Blue Ridge Music Center – Milepost 213 – Music is a natural part of the Appalachian Mountains, and nowhere is that heritage felt more strongly than at the Blue Ridge Music Center. People here have kept alive and created some of the richest traditions of folk music and dance in our nation. Enjoy live music daily in the breezeway or at a weekend concert in the summer or fall. The Music Center is also at the crossroads of two music heritage routes: Virginia’s The Crooked Road and the Blue Ridge Music Trails of North Carolina. At the visitor center and museum are exhibits that which trace the diversity of American music roots to the region. Hiking trails are also available.
Doughton Park – Milepost 238 – Appalachian history comes to life among the ridgetop meadows and steep mountainsides of Doughton Park. Hike some of the 30 miles of trails here or visit Brinegar Cabin, a well-preserved piece of early mountain life. The site also features a visitor center, hiking trails, a campground, and a picnic area.
Moses H. Cone Memorial Park – Milepost 294 – Textile magnate Moses H. Cone built this summer retreat with his wife, Bertha, at the turn of the 20th century. In 1949, the family donated the estate, which is listed on the Register of Historic Places, to the National Park Service. Visit Flat Top Manor and estate, now known as the Moses H. Cone Memorial Park, for the perfectly curated and winding carriage trails, historic manor, and Southern Highland Craft Guild craft shop. The site also includes a visitor center, hiking trails, and the Southern Highlands Craft Guild shop.
Julian Price Park – Milepost 297 – Julian Price Memorial Park is named after its former owner, insurance giant Julian Price. Price bought the 4,200 acres as a recreational retreat for his employees. After his untimely death in 1946, his heirs donated the land to the Parkway as a memorial. Now, Price Park is a popular Parkway destination, with plenty of opportunities to hike, fish canoe, camp, and picnic.
Linn Cove Viaduct – Milepost 304 – To protect the fragile habitat of Grandfather Mountain, Parkway planners designed the Linn Cove Viaduct. This award-winning complex concrete bridge is a symbol of pride to landscape architects and engineers for its marriage of beauty with utility and habitat protection. Visitors here will gain an appreciation for the care that was taken in the construction of the entire Parkway. The site also includes a visitor center and hiking trails
Linville Falls – Milepost 316 – The Linville River flows from its headwaters high on the steep slopes of Grandfather Mountain and cascades through two falls as it begins a nearly 2,000 foot descent through this rugged and spectacularly beautiful gorge. Known by the Cherokee as “the river of many cliffs,” Linville Gorge was the nation’s first officially designated wilderness area. Towering hemlocks, dense stands of rhododendron, and native wildflowers grow along the trails that begin at the visitor center and encircle the falls. The site also includes a visitor center, hiking trails, a campground, and picnic area.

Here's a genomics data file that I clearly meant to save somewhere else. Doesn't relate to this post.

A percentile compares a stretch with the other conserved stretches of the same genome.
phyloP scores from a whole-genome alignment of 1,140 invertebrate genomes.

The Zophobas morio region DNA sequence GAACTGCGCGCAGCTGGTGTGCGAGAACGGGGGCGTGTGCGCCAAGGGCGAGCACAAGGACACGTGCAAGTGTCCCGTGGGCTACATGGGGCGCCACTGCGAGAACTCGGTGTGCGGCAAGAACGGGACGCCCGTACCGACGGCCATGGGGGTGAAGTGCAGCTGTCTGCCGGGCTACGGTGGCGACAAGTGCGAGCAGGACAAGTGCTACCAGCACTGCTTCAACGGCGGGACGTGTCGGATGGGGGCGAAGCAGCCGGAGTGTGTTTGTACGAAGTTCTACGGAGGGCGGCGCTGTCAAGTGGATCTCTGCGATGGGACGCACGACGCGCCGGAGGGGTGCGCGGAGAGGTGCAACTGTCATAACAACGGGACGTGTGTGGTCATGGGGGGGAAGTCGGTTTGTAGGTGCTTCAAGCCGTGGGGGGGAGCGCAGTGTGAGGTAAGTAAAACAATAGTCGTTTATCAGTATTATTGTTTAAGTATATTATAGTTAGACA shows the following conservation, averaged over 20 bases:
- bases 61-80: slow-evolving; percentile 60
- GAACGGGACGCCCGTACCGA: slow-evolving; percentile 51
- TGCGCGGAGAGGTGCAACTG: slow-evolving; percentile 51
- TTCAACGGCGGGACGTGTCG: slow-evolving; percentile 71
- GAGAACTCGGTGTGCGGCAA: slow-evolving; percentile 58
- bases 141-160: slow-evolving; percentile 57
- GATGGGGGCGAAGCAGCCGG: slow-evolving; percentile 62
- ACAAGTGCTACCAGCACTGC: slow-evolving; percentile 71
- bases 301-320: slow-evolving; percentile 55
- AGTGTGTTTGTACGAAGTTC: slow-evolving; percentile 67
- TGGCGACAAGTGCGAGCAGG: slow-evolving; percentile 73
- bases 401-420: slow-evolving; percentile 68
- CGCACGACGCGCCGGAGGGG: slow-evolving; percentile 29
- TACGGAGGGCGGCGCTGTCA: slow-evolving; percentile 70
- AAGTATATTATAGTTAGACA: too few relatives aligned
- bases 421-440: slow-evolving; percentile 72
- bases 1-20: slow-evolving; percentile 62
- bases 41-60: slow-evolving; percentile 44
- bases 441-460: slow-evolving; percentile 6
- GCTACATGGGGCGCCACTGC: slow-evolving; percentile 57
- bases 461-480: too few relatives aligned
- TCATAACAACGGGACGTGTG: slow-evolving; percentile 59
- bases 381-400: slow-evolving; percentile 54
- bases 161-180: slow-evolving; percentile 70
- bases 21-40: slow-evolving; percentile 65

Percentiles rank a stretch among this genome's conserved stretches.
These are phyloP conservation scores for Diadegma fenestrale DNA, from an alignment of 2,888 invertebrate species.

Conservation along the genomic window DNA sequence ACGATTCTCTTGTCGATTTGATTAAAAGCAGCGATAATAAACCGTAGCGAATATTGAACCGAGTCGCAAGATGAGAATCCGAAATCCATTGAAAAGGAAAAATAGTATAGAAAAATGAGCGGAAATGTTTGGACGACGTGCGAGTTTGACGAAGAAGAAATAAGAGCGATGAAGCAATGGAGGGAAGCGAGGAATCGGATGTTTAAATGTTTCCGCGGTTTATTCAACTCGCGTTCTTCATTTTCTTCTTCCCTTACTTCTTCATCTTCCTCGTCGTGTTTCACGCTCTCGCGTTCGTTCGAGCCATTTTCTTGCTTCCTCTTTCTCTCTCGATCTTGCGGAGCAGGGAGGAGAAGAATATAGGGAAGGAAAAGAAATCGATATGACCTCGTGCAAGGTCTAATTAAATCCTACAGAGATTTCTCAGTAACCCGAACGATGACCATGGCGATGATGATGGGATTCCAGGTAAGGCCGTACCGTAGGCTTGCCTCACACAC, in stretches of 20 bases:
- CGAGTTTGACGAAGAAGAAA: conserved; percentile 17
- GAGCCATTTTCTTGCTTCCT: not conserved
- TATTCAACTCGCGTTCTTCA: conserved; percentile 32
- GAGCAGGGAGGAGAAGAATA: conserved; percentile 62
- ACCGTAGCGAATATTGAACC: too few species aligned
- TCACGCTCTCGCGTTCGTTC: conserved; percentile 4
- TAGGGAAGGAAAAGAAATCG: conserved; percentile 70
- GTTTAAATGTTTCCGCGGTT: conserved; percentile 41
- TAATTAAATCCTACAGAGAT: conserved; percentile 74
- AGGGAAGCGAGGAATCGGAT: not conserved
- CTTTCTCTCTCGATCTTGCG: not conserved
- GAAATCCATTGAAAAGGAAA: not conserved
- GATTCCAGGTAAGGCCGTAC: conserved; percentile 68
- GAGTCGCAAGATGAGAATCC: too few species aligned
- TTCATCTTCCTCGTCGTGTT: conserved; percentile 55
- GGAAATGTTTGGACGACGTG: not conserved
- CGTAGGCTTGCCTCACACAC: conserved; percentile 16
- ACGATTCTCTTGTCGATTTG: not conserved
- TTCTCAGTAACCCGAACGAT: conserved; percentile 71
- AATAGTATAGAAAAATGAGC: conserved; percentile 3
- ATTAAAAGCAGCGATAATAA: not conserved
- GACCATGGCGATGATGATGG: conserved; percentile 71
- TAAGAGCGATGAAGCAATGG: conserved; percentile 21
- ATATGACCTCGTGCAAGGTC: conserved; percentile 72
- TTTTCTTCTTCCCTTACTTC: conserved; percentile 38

Museum Of North Carolina Minerals – Milepost 331 – The Museum of North Carolina Minerals highlights the area’s rich mineral resources and the mining heritage. Discover hands-on, interactive exhibits that explore the creation of the Blue Ridge Mountains and the 3,000-year-old saga of mining.
Crabtree Falls – Milepost 339.5 – Whether your visit is a local day trip or part of an extended Parkway tour, the Crabtree Falls area is a welcome place to relax. Spend a night under the stars, hike to incredible Crabtree Falls, or just stop by for lunch at the picnic area.
Craggy Gardens – Milepost 364 – Step into a different world at Craggy Gardens, where gnarled, twisted trees, fog, and wind make this part of the Parkway like no other. Visitors flock to the area for the overabundance of rhododendron and the 360-degree views. The site also features a visitor center, hiking trails, and a picnic area.
Folk Art Center – Milepost 382 – Discover Appalachian arts and crafts at the Folk Art Center near Asheville, North Carolina. In season, daily craft demonstrations give Carolina the chance to see folk art being made and to talk to the craftsmen as they work. Year-round, visitors can wander through the modern folk art gallery. Nearby are hiking trails.
Mount Pisgah – Milepost 408 – Mount Pisgah has the only lodge on the Parkway in North Carolina. The site also features hiking trails, a campground, picnic area, a restaurant, gift shop, and country store. The inn is typically open from April – October.
Waterrock Knob – Milepost 451.2 – Located at 5,820 feet in elevation, Waterrock Knob is the Parkway’s highest visitor center. Known for its beautiful long-range views of several major mountain chains in the Appalachians, Waterrock Knob is uniquely suited for viewing sunrises and sunsets. The visitor center introduces the area’s rugged terrain and tremendous scenes. The Eastern Band of the Cherokee Indians makes this section of North Carolina their home. The visitor center is open seasonally. The site also features hiking trails.
Blue Ridge Parkway
199 Hemphill Knob Rd
Asheville, North Carolina 28803